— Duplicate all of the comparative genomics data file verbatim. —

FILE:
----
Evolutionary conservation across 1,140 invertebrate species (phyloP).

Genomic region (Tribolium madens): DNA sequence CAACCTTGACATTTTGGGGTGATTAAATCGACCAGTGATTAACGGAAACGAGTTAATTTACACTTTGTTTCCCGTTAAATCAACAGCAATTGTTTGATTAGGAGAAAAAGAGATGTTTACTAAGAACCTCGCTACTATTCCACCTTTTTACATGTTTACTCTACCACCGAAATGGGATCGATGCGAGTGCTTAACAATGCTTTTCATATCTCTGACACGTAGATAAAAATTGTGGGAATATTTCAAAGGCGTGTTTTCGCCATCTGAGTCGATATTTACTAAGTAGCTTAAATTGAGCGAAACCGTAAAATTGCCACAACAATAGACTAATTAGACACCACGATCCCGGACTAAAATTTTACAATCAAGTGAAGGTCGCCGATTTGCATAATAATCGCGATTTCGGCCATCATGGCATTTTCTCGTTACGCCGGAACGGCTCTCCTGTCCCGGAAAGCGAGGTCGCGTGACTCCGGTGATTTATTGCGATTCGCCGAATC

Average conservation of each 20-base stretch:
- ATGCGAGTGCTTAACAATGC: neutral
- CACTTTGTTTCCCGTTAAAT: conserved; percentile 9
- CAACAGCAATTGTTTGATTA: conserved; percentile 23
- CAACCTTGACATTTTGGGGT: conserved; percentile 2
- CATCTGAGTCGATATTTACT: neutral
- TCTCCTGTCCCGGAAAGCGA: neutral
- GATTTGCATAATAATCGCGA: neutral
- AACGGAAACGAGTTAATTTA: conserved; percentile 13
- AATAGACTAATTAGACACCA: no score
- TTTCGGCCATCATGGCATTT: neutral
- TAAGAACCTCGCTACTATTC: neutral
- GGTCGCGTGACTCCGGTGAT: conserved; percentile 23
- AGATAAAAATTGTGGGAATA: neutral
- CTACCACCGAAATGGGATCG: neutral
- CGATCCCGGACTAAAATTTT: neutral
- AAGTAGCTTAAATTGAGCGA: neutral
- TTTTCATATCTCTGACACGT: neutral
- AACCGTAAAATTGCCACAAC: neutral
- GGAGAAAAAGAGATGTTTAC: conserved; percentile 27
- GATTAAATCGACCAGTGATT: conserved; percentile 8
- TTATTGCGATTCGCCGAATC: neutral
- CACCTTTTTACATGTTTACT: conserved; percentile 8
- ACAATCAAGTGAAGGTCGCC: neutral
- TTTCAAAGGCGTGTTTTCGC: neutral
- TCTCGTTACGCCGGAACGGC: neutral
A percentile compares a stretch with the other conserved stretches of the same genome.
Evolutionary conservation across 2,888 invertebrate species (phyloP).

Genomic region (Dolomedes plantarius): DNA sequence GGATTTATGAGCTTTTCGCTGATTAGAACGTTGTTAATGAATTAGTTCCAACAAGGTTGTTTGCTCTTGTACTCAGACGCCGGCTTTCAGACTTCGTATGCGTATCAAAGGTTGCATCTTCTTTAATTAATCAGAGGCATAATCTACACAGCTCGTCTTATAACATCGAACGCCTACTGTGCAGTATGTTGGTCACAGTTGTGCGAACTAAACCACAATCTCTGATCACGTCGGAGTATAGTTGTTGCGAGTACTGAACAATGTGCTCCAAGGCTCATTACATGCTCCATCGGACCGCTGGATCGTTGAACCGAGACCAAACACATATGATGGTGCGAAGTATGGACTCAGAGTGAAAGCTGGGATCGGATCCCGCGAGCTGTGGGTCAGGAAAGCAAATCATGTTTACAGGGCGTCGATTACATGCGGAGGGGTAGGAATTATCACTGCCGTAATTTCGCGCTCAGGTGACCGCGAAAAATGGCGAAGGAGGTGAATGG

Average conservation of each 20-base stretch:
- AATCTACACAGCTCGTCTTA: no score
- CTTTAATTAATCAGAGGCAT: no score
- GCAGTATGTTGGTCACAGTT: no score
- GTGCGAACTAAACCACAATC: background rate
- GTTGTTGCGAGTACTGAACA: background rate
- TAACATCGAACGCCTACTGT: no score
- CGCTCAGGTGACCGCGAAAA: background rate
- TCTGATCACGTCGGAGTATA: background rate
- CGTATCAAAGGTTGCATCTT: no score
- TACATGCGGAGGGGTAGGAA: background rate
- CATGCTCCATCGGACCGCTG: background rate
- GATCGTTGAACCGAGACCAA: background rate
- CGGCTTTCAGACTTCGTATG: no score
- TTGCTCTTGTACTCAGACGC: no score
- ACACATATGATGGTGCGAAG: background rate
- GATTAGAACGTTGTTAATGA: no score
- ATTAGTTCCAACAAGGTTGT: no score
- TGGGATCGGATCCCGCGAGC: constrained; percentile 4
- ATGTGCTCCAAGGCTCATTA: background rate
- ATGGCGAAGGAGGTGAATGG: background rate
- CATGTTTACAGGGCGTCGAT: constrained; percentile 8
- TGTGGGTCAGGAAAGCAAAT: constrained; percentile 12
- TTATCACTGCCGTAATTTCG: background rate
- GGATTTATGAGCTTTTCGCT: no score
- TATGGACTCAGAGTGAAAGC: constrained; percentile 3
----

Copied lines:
Evolutionary conservation across 1,140 invertebrate species (phyloP).

Genomic region (Tribolium madens): DNA sequence CAACCTTGACATTTTGGGGTGATTAAATCGACCAGTGATTAACGGAAACGAGTTAATTTACACTTTGTTTCCCGTTAAATCAACAGCAATTGTTTGATTAGGAGAAAAAGAGATGTTTACTAAGAACCTCGCTACTATTCCACCTTTTTACATGTTTACTCTACCACCGAAATGGGATCGATGCGAGTGCTTAACAATGCTTTTCATATCTCTGACACGTAGATAAAAATTGTGGGAATATTTCAAAGGCGTGTTTTCGCCATCTGAGTCGATATTTACTAAGTAGCTTAAATTGAGCGAAACCGTAAAATTGCCACAACAATAGACTAATTAGACACCACGATCCCGGACTAAAATTTTACAATCAAGTGAAGGTCGCCGATTTGCATAATAATCGCGATTTCGGCCATCATGGCATTTTCTCGTTACGCCGGAACGGCTCTCCTGTCCCGGAAAGCGAGGTCGCGTGACTCCGGTGATTTATTGCGATTCGCCGAATC

Average conservation of each 20-base stretch:
- ATGCGAGTGCTTAACAATGC: neutral
- CACTTTGTTTCCCGTTAAAT: conserved; percentile 9
- CAACAGCAATTGTTTGATTA: conserved; percentile 23
- CAACCTTGACATTTTGGGGT: conserved; percentile 2
- CATCTGAGTCGATATTTACT: neutral
- TCTCCTGTCCCGGAAAGCGA: neutral
- GATTTGCATAATAATCGCGA: neutral
- AACGGAAACGAGTTAATTTA: conserved; percentile 13
- AATAGACTAATTAGACACCA: no score
- TTTCGGCCATCATGGCATTT: neutral
- TAAGAACCTCGCTACTATTC: neutral
- GGTCGCGTGACTCCGGTGAT: conserved; percentile 23
- AGATAAAAATTGTGGGAATA: neutral
- CTACCACCGAAATGGGATCG: neutral
- CGATCCCGGACTAAAATTTT: neutral
- AAGTAGCTTAAATTGAGCGA: neutral
- TTTTCATATCTCTGACACGT: neutral
- AACCGTAAAATTGCCACAAC: neutral
- GGAGAAAAAGAGATGTTTAC: conserved; percentile 27
- GATTAAATCGACCAGTGATT: conserved; percentile 8
- TTATTGCGATTCGCCGAATC: neutral
- CACCTTTTTACATGTTTACT: conserved; percentile 8
- ACAATCAAGTGAAGGTCGCC: neutral
- TTTCAAAGGCGTGTTTTCGC: neutral
- TCTCGTTACGCCGGAACGGC: neutral
A percentile compares a stretch with the other conserved stretches of the same genome.
Evolutionary conservation across 2,888 invertebrate species (phyloP).

Genomic region (Dolomedes plantarius): DNA sequence GGATTTATGAGCTTTTCGCTGATTAGAACGTTGTTAATGAATTAGTTCCAACAAGGTTGTTTGCTCTTGTACTCAGACGCCGGCTTTCAGACTTCGTATGCGTATCAAAGGTTGCATCTTCTTTAATTAATCAGAGGCATAATCTACACAGCTCGTCTTATAACATCGAACGCCTACTGTGCAGTATGTTGGTCACAGTTGTGCGAACTAAACCACAATCTCTGATCACGTCGGAGTATAGTTGTTGCGAGTACTGAACAATGTGCTCCAAGGCTCATTACATGCTCCATCGGACCGCTGGATCGTTGAACCGAGACCAAACACATATGATGGTGCGAAGTATGGACTCAGAGTGAAAGCTGGGATCGGATCCCGCGAGCTGTGGGTCAGGAAAGCAAATCATGTTTACAGGGCGTCGATTACATGCGGAGGGGTAGGAATTATCACTGCCGTAATTTCGCGCTCAGGTGACCGCGAAAAATGGCGAAGGAGGTGAATGG

Average conservation of each 20-base stretch:
- AATCTACACAGCTCGTCTTA: no score
- CTTTAATTAATCAGAGGCAT: no score
- GCAGTATGTTGGTCACAGTT: no score
- GTGCGAACTAAACCACAATC: background rate
- GTTGTTGCGAGTACTGAACA: background rate
- TAACATCGAACGCCTACTGT: no score
- CGCTCAGGTGACCGCGAAAA: background rate
- TCTGATCACGTCGGAGTATA: background rate
- CGTATCAAAGGTTGCATCTT: no score
- TACATGCGGAGGGGTAGGAA: background rate
- CATGCTCCATCGGACCGCTG: background rate
- GATCGTTGAACCGAGACCAA: background rate
- CGGCTTTCAGACTTCGTATG: no score
- TTGCTCTTGTACTCAGACGC: no score
- ACACATATGATGGTGCGAAG: background rate
- GATTAGAACGTTGTTAATGA: no score
- ATTAGTTCCAACAAGGTTGT: no score
- TGGGATCGGATCCCGCGAGC: constrained; percentile 4
- ATGTGCTCCAAGGCTCATTA: background rate
- ATGGCGAAGGAGGTGAATGG: background rate
- CATGTTTACAGGGCGTCGAT: constrained; percentile 8
- TGTGGGTCAGGAAAGCAAAT: constrained; percentile 12
- TTATCACTGCCGTAATTTCG: background rate
- GGATTTATGAGCTTTTCGCT: no score
- TATGGACTCAGAGTGAAAGC: constrained; percentile 3